Bug (2006) / Thriller-Drama
MPAA Rated: R for some strong violence, sexuality, nudity, language, and some drug use
Running time: 102 min.
Cast: Ashley Judd, Michael Shannon, Harry Connick Jr., Lynn Collins, Brian F. O'Byrne
Director: William Friedkin
Screenplay: Tracy Letts (based on his play)
Bug is a strange sort of film, and hard to recommend outright. While I'm ultimately giving it a passable grade, it certainly should find its share of ardent fans, especially among those who like creepy, original films that hold their attention. It's based on a play written by Tracy Letts, who also provides the screenplay. Although it starts off in a lesbian bar, once the action shifts to Agnes's motel apartment, it pretty much remains there for the duration.
Ashley Judd (Twisted, Frida) plays Agnes, a lonely Oklahoma waitress receiving persistent phone calls from an unknown source she is sure is her ex-husband, Jerry (Connick Jr., Basic), recently let out of prison. It is then that Agnes is introduced to Peter (Shannon, Bad Boys II), a shy and quirky stranger who she lets end up staying in her motel room overnight. The two soon form a friendship, and then take it a step further, but complications arise when Jerry shows up, making demands and resuming his abuse on her physically and verbally. Meanwhile, as the relationship between Agnes and Peter solidifies, he begins to see things that can't be seen, manifesting in small bugs that he thinks are in his system as a result of experimentation done while he was in the Army, causing him to finally go AWOL.
Although marketed as some sort of horror film, it's not. It does have some horrific moments, but for the most part, the story walks a fine line between psychological terror and very dark comedy, injecting bits of romance, mystery, sci-fi, and suspense at various points. What it might more accurately be called is a character study of a relationship between a (presumably) paranoid schizophrenic and a lonely, abused woman. It's interesting how she makes excuses for being with Peter, no matter how delusional he seems to get, and even defends his behavior as rational, even picking up on all of his strange quirks without much second guessing past the initial bug appearance. Both take a long, treacherous slide into madness, as she subconsciously appeases his strange behavior, while the isolation and the reinforcement he gets from his new partner only adds to the feelings of justification for his thoughts and actions.
Bug is directed by the legendary William Friedkin (The Hunted, Rules of Engagement), the man responsible for at least two classics of their respective genres, The French Connection for thrillers and The Exorcist for horror. Though Bug ultimately isn't strong enough in any one direction to fit neatly into a particular genre, it is also the most refreshing aspect of it. It's not a film that is easily pigeonholed for definable mass consumption.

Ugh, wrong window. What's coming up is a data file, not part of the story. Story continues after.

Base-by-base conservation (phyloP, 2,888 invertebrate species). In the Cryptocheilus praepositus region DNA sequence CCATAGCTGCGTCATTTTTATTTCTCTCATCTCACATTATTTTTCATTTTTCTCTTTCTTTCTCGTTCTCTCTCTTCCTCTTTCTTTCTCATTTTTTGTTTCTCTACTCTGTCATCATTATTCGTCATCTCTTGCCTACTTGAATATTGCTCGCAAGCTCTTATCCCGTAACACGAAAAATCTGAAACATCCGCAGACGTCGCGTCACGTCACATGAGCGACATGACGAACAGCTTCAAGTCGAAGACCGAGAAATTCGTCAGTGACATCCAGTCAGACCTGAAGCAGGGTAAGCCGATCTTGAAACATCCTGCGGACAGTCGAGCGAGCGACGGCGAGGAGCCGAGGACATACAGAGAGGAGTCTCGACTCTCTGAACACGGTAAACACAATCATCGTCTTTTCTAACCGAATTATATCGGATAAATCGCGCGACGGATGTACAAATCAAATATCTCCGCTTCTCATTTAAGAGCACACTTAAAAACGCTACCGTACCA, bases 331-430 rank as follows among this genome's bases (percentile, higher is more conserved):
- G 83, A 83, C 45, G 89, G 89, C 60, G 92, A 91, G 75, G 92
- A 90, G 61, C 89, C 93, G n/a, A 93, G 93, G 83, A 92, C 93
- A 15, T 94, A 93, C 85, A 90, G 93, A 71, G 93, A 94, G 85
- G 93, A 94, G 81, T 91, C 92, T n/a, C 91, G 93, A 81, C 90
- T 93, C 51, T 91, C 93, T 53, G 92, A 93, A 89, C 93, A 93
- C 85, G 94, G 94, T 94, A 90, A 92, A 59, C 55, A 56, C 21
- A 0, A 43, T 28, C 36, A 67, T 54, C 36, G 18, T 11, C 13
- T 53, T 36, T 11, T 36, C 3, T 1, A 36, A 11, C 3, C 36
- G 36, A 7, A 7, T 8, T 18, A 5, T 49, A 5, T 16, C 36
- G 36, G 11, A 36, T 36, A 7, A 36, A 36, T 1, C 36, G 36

Bug isn't really about bugs, although it certainly does milk its bug theme for all it's worth. It stats off with Agnes being constantly bugged by her telephone calls, becoming a litter bug in a later scene, trying to rid of bugs infesting her apartment and body, and even delves into electronic bugs that may have been placed in the mind of Peter during the Army experimentation he is sure he underwent.
The performances are very strong in the film, often going wildly over the top, but not in a way that takes you out of the moment. This is, after all, about two people so secluded from the outside world that they feed off of each other's manic anxieties, with both amplifying them more and more, to the utmost degree. This may be Judd's strongest performance in a film, in a bare-all role, not only in the nudity but also in the raw emotional state of her vulnerable character. Michael Shannon, who reprises his role from the stage play, is effectively creepy and disturbing, though not in a way that ever makes him ever be detestable.
I'm going to venture that Bug is going to have a small, loyal audience, as it is a strange film, with a sense of gruesome atmosphere that will most likely turn off mainstream viewers, particularly those who fall for the studio's marketing of it as a straight horror flick. This is a bleak, harrowing look into an unhealthy relationship so nasty, only the jet-black comedy aspects manage to save it from being too unpalatable for anyone. You might love it, you might hate it, but one thing's for sure -- it takes risks, and it commands your attention throughout. It's not an easy film to watch at times, or even to like -- I think that's the best term to call the film: uneasy. If there were ever a subgenre called "extreme edge drama", this one would certainly qualify. Like the pesky aphids that plague Peter's world, it gets under your skin and forces you to scratch.
©2007 Vince Leo